Wednesday, February 14, 2007

A Fascist Alliance

I once told an old friend, a New York liberal, that I would never vote for Pat Buchanan because he was a socialist. He shot back immediately that Buchanan was a fascist. That's when I offered to pay him a nickel if he could explain the difference. It's been more than fifteen years and I'm still waiting for an answer.

We had been traveling extensively during that period and had the misfortune to find ourselves in the middle of two terrorist wars motivated by socialist ideology and instigated by fascist thugs. In Guatemala the war was winding down. There were still random attacks, but travel in the countryside was relatively safe.

In Peru the Sendero Luminoso held the countryside in the grip of fear.

Up to five million campesinos had left the highlands and moved into a series of barrios that ringed the capital city of Lima. The Senderos followed them and by 1990 Lima had been declared a Red Zone. Pundits at the time described the Shining Path and their leader, former college professor Abimael Guzman, as Maoists and went to great lengths to describe the dramatic distinctions between these cut-throats and the wide variety of cut-throats in other parts of the world. "Yes, they're brutal and ruthless," the analysts admitted, "but we have to understand the unique nuances of their world view."

In the highlands, Shining Path guerrillas would enter a town, round up ten or fifteen men at random, cut off their heads and hang them from a tree in the town square.

The Sendero Christmas Tree ceremony was designed to show everyone in the region who was the boss. In Lima, car bombs and indiscriminate grenade attacks were daily occurrences. And Guzman, AKA Presidente Gonzalo, declared in his manifesto that he would transform Peru into an agrarian utopia "only after crossing a river of blood."

How's that for nuance?

Because they controlled much of Peru's vast coca crop, the Sendero Luminoso were financially self reliant. Unlike today's fascists, their income was not subject to the vagaries of worldwide commodity prices, distribution deals with the grandchildren of Joseph P. Kennedy or fund-raising cocktail parties on the Upper West of Manhattan. The cash flowed unabated and unencumbered courtesy of doctors, lawyers and stockbrokers throughout the free world, while the IRA, Tamil Tigers, Brigate Rosso, Baader Meinhof, Fatah and others needed to form fundraising networks and stickup convenience stores.

Shining Path thugs still formed loose alliances with terrorist organizations throughout the world, but they remained fiercely independent because they could afford to. If an American grand jury had been convened to consider conspiracy charges against the Sendero Luminoso and their terrorist colleagues, they could never bring an indictment. No hard evidence.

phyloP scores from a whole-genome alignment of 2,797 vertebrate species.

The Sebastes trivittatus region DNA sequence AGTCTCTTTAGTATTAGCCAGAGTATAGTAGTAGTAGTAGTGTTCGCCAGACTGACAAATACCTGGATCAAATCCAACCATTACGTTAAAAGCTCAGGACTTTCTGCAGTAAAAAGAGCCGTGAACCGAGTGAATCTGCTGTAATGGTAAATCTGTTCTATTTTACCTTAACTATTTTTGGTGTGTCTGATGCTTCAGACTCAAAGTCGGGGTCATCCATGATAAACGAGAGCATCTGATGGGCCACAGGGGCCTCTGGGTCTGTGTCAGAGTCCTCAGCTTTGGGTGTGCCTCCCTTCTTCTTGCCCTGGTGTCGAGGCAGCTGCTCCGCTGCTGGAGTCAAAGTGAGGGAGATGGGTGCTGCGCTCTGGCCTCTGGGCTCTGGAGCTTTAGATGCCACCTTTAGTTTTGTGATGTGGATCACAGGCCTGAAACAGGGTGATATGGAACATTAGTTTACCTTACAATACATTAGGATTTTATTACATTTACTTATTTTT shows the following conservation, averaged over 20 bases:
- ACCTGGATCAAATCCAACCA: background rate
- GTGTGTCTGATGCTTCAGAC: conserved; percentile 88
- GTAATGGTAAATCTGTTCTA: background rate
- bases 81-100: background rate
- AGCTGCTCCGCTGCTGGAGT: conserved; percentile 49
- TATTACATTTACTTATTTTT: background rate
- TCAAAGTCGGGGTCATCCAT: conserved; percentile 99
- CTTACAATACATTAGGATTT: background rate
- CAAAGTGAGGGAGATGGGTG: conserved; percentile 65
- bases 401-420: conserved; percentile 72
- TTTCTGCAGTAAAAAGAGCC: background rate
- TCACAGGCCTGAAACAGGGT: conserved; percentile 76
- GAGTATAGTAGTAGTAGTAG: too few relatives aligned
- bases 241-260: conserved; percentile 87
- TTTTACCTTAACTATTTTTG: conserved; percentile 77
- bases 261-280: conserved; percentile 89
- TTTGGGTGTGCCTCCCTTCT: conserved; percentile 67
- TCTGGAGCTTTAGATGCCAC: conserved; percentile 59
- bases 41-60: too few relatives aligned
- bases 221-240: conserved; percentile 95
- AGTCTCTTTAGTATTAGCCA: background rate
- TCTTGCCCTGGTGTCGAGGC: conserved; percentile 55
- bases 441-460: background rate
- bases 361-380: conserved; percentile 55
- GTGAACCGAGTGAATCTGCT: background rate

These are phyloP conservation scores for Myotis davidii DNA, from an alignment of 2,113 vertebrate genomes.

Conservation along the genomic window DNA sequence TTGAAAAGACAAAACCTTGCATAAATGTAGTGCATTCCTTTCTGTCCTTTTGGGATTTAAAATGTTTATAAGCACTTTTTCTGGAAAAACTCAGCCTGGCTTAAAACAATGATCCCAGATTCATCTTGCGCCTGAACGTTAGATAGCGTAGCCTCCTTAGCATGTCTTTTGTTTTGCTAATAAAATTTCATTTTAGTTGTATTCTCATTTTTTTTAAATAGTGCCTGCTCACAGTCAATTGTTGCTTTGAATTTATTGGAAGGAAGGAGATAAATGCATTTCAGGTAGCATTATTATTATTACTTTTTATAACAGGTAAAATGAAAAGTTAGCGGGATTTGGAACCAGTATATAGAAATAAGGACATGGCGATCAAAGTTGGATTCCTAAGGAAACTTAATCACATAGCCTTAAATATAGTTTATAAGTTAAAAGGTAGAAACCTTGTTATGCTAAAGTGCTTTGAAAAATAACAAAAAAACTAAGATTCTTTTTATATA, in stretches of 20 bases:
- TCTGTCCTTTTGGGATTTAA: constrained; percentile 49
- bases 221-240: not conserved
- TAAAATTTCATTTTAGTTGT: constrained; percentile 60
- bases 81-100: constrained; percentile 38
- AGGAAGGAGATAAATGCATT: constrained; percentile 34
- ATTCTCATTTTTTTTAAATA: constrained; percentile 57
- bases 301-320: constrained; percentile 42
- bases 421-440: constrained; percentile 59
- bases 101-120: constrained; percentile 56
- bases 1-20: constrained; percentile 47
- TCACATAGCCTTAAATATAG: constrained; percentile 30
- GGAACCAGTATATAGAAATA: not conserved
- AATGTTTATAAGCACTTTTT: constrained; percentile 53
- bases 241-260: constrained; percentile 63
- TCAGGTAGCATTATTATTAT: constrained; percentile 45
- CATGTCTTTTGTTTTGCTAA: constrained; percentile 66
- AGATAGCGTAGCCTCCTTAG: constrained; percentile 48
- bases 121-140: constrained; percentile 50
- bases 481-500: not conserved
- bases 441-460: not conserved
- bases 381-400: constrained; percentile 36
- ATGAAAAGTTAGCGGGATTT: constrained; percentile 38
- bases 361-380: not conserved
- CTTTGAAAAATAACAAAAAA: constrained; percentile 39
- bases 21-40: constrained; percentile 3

Before RICO, American law enforcement was virtually powerless in their fight against the MAFIA. Connecting the dots with enough hard evidence to gain a conviction was near impossible.

As Willie Cicci testified to the U.S. Senate Committee:

"Yeah, buf-fas. The Corleone Family got lotsa buf-fas."

Finally, the legal system caught up with the thugs and simply being associated with the MAFIA became a crime. Carmine (The Snake) Persico, in an early post-RICO MAFIA trial asked furtively, "So I'm in the MAFIA. Is that a crime?"

"Yes, it is." answered the judge and sentenced him to a long prison term.

Was Saddam Hussein responsible for 911? Chris Matthews loves this question. The answer of course is no. Was Saddam Hussein part of a worldwide alliance of fascists? Yes. Was Saddam Hussein providing material support for terrorists who were killing thousands of innocent civilians? Yes.

Could anyone go into an American court and prove conspiracy beyond a reasonable doubt? By pre-RICO standards probably not. But today, just being a member of Ba'ath, Hamas, FARC, ELN, Sinn Fein, al Qaeda is more than sufficient.

And it doesn't matter whether they're masquerading as downtrodden campesinos, idealistic intellectuals, or freckled-faced bartenders who speak with charming brogues.

A fascist is a fascist is a fascist.

In my humble opinion, whether the economic elites usurp government authority, the government elites usurp economic authority, or intellectual and political elites seize authority over everything, the results are always the same and that authority, eventually and inevitably, is enforced at gunpoint.

Fascist or socialist?

The difference is in the details. Minor details. Insignificant details. Extraneous details.

3 comments:

fraxinus said...

...he would transform Peru into and agrarian Utopia "only after crossing a river of blood."

Sounds more like the Khmer Rouge than Mao. Which is not an endorsement of either.

PJ-Comix said...

VIVE EL PRESIDENTE EZEQUIEL!!!

Rick Reynolds said...

A round about way of endorsing the war in Iraq, don't you think? The true test of conviction is sending one's children to fight the "fascist." Hitler, yes. Saddam?